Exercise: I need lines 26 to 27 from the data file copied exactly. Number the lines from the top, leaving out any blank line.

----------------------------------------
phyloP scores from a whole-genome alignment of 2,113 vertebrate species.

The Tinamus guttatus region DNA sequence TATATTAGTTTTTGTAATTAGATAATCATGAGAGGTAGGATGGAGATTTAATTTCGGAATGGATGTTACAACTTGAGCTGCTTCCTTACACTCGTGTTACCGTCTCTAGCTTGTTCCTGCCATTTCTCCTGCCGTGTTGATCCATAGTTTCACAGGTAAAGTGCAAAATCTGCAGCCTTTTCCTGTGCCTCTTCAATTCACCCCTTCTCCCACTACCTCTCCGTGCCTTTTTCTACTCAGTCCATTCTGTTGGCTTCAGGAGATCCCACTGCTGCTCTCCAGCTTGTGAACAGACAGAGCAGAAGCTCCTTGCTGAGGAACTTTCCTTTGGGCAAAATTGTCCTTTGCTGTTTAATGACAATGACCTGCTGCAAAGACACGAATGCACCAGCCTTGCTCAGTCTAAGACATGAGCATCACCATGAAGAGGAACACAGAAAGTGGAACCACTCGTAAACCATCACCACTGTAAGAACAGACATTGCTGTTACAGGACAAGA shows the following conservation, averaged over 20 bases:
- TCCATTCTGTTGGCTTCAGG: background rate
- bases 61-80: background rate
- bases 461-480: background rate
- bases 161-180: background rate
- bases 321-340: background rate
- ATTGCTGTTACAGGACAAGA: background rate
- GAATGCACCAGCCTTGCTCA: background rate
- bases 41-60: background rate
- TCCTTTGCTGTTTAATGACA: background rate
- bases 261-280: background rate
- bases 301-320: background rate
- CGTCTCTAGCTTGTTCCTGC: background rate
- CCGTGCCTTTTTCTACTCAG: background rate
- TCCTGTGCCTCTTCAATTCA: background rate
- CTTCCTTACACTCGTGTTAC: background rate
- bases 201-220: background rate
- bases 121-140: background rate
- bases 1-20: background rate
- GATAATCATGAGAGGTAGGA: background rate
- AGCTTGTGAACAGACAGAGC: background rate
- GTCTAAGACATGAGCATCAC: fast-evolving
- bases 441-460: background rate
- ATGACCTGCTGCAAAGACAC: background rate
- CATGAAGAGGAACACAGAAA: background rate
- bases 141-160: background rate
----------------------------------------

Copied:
- CATGAAGAGGAACACAGAAA: background rate
- bases 141-160: background rate